Nowadays, we see leaders at the highest level who are very focused on maintaining our operational excellence and putting out a high degree of "forward thinking" with regards to enhancing our capabilities.   I can pick names of leaders I would be glad to serve under from every level of the Senior Army ranks; Col Stogran, BGen Beare (who I met a couple times when he was my Brigade Commander - a very real, stand-up leader, IMHO), MajGen Leslie, LtGen Jeffrey, and of course, General Hillier himself.   I'm sure the other two branches are the same.

Anyways, I am definitely optimistic about the depth and quality of strategic leadership in the CF - it makes me more confident of my service in the Shut Up and Die ranks....

Cheers,
Infanteer
 

Scoobie Newbie

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"hear that more than one general officer is singing the same quite aggressive, forward thinking tune is, in itself, refreshing."

You don't think Hillier wouldn't surrond himself with like minded people did you.
 

KevinB

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Fully agree with PBI and the others.

It is refreshing to see an Army talking about being an Army AND being an Army again, all in realistic terms.
 

pbi

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KevinB: I agree with you-I was very (pleasantly)surprised to read the CDS' recent comments about the need to be 'the biggest bully" when you are out there dealing with the baddies. As long as we don't start swaggering around making silly threats, I would much rather see thiis type of talk, that acknowledges the reality of ops today, than some of the silence or mumbly-peggery we have had to put up with over the years.

On the political front, it is at least encouraging, if nothing else (keeping our historical disappointments by various governing parties firmly in mind...) to hear Minister Graham talk about the need for strategic mobilty and the requirement to be effective in dangerous environments. I find our shift back to OEF from ISAF to be equally encouraging. Having experienced both organizations at first hand, I much prefer to see us with the former. Again, I am pleased (if still a bit surprised...) to see us making the shift.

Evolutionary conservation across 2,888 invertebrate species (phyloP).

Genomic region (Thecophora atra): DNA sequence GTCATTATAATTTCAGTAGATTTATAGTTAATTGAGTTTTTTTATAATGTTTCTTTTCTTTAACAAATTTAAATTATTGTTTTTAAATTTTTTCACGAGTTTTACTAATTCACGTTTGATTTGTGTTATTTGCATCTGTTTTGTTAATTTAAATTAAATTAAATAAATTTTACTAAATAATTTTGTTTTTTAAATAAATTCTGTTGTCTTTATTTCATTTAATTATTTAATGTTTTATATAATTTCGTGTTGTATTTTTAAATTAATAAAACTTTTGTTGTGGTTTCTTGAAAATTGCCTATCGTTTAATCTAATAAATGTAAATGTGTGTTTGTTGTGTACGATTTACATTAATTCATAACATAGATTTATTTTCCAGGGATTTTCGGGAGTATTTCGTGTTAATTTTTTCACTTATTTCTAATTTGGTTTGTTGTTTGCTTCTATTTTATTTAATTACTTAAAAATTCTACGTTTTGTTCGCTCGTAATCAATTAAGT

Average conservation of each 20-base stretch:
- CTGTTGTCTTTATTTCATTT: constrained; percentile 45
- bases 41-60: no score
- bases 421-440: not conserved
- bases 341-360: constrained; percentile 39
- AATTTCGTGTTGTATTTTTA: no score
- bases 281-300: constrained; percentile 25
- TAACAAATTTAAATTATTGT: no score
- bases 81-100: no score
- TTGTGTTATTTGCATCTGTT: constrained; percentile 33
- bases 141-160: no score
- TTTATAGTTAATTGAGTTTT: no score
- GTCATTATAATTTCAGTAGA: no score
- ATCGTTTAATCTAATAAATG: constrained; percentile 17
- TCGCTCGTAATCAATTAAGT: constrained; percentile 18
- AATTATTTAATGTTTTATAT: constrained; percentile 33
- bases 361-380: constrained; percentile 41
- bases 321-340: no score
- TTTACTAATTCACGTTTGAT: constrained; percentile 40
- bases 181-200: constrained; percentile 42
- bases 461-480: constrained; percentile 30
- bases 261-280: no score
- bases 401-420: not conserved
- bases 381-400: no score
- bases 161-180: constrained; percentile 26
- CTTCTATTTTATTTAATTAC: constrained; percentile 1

Cheers.
 

Haggis

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CFL said:
You don't think Hillier wouldn't surrond himself with like minded people did you.

Not for a minute.  However history has shown that general officers sometimes try to impart their own spin on the CDS's vision.  Doesn't appear that way so far, but I have not had the opportunity to hear or read a similar presentation by an Air Force General yet.  IIRC something similar was mentioned in another forum about a like minded presentation in the Navy  Hopefully they are all giving the same message.
 

pbi

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Haggis: I understand that when Gen Hillier (as CDS) spoke here at 17Wg/1 CAD, on CF transformation, he was given a standing ovation. I know that originally the other two services were very wary of him (especially as CLS), because he was looking like smashing some blue ricebowls and getting them focused on joint force ops, but so far I get the impression they are at least going along, if not leading the charge. Leaders who bring real change are not going to make friends with everybody.


Cheers.
 

Scoobie Newbie

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As long as the airforce is flying and doing something worth while whether it be close air support or dropping troops off at an LZ they should be happy shouldn't they?